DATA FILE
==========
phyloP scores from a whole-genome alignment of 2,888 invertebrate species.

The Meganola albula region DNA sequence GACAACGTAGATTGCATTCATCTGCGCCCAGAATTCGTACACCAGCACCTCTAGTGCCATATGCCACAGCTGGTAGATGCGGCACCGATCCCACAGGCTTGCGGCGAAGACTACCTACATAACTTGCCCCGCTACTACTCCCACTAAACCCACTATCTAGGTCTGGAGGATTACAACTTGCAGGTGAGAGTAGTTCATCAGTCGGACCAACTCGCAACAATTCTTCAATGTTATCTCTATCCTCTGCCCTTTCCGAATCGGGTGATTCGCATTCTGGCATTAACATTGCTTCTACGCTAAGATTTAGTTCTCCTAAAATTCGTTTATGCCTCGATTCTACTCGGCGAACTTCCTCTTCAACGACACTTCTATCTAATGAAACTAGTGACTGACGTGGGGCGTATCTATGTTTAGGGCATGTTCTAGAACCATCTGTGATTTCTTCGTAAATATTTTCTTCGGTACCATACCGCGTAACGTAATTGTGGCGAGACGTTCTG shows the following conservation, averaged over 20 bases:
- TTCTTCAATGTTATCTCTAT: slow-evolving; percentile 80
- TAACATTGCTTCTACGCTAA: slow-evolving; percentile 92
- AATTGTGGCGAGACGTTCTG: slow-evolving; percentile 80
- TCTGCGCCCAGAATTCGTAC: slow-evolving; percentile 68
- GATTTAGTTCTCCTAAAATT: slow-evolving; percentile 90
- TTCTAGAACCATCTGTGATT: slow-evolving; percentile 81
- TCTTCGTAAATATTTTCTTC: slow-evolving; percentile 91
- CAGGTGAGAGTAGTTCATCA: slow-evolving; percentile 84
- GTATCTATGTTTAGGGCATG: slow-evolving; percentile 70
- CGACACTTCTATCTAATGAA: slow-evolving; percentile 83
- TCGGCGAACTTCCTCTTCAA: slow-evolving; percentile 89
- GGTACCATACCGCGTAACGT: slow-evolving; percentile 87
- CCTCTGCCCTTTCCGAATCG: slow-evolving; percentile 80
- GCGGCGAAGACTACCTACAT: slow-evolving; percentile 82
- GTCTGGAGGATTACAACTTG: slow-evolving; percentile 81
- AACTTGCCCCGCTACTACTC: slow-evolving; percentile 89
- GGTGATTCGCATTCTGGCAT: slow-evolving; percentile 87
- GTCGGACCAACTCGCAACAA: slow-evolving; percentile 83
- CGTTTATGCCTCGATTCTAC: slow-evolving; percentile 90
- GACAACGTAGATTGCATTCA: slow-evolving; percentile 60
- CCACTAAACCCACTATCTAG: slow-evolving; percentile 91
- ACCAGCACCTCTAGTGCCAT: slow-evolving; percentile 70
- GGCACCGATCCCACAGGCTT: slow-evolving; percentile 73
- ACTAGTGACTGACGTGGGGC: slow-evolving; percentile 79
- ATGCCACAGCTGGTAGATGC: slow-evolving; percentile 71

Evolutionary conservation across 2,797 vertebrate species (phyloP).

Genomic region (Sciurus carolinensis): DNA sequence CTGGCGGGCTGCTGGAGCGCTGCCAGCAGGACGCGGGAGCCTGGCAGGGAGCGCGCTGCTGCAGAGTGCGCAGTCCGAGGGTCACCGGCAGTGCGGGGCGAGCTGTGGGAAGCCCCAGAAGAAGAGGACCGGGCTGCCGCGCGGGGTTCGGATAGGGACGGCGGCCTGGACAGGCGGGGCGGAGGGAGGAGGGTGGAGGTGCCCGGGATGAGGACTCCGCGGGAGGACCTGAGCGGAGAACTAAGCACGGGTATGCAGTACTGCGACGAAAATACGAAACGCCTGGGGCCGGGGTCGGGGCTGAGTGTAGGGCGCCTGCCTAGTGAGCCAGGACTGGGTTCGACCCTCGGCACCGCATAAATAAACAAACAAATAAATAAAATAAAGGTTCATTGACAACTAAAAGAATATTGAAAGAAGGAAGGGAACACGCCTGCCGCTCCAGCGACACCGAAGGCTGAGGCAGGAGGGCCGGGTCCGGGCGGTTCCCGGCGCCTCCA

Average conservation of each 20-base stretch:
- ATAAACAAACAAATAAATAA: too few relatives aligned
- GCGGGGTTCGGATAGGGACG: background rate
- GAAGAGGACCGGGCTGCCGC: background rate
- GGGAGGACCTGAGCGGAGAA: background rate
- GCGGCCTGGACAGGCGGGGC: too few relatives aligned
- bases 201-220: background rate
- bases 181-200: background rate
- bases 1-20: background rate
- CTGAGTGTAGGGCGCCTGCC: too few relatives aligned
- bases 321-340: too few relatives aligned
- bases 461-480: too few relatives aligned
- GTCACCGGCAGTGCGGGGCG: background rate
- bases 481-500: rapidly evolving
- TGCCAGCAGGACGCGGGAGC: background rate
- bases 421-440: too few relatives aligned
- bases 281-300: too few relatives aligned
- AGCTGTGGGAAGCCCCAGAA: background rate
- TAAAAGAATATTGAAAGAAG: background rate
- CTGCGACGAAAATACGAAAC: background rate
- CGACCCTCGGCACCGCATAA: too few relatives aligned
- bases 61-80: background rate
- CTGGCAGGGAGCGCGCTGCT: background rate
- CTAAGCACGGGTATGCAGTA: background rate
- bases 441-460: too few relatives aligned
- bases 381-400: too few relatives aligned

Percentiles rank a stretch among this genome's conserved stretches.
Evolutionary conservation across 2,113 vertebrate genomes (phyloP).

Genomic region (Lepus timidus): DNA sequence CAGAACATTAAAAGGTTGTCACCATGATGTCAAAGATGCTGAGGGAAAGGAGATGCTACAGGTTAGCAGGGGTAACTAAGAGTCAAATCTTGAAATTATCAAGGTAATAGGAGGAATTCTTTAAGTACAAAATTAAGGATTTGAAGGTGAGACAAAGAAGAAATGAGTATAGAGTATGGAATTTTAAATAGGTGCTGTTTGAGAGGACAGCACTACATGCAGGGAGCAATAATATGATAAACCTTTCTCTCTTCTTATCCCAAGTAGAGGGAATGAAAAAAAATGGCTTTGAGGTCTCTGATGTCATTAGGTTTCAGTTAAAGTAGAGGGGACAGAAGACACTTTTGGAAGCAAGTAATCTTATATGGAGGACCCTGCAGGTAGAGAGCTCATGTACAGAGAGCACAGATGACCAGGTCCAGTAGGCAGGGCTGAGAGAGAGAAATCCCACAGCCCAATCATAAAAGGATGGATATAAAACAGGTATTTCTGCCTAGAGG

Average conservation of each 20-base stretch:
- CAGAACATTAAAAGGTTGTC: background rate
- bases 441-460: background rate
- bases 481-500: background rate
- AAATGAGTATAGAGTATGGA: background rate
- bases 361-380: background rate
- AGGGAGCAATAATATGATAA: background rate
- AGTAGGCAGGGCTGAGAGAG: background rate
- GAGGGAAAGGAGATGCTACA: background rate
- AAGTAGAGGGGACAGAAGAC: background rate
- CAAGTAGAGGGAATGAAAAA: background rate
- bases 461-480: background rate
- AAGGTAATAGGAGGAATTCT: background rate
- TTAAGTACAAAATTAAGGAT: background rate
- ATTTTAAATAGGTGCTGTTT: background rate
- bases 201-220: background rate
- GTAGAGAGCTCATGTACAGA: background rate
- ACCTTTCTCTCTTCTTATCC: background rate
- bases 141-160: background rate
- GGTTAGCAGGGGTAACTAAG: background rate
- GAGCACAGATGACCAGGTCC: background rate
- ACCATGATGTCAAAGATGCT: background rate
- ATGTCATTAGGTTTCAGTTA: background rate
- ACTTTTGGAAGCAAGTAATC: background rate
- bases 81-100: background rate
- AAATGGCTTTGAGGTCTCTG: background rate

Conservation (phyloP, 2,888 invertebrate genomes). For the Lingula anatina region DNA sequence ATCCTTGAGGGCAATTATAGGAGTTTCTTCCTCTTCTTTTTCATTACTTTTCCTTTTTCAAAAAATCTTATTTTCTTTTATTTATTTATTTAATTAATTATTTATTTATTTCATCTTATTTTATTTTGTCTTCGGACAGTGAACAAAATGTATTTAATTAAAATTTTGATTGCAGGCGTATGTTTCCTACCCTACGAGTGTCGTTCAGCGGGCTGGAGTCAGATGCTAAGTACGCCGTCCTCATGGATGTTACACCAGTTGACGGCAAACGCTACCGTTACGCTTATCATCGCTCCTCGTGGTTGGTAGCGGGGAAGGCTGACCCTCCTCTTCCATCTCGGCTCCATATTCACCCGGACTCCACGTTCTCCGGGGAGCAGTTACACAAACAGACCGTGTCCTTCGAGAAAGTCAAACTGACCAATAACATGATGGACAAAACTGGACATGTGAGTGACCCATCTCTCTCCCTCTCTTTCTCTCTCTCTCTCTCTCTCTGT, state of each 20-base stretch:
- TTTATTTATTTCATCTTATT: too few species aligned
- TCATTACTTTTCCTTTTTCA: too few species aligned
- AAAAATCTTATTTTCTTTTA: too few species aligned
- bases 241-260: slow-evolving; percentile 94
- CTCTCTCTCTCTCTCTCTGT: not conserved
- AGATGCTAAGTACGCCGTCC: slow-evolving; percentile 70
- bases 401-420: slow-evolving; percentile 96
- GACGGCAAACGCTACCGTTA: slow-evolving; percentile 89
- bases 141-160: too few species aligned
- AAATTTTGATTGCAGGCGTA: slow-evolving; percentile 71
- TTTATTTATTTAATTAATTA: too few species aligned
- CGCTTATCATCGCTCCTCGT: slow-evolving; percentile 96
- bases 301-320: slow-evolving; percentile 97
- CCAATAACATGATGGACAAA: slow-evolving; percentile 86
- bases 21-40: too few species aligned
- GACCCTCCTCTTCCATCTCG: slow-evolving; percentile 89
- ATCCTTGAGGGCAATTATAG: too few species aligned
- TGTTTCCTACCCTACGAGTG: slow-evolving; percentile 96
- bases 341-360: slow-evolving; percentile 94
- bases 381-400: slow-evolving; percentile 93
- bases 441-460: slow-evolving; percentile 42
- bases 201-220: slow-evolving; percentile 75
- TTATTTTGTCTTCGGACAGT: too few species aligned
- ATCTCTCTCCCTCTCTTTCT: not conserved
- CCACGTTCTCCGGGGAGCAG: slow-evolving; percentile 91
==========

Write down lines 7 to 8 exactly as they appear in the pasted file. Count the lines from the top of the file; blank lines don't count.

- GATTTAGTTCTCCTAAAATT: slow-evolving; percentile 90
- TTCTAGAACCATCTGTGATT: slow-evolving; percentile 81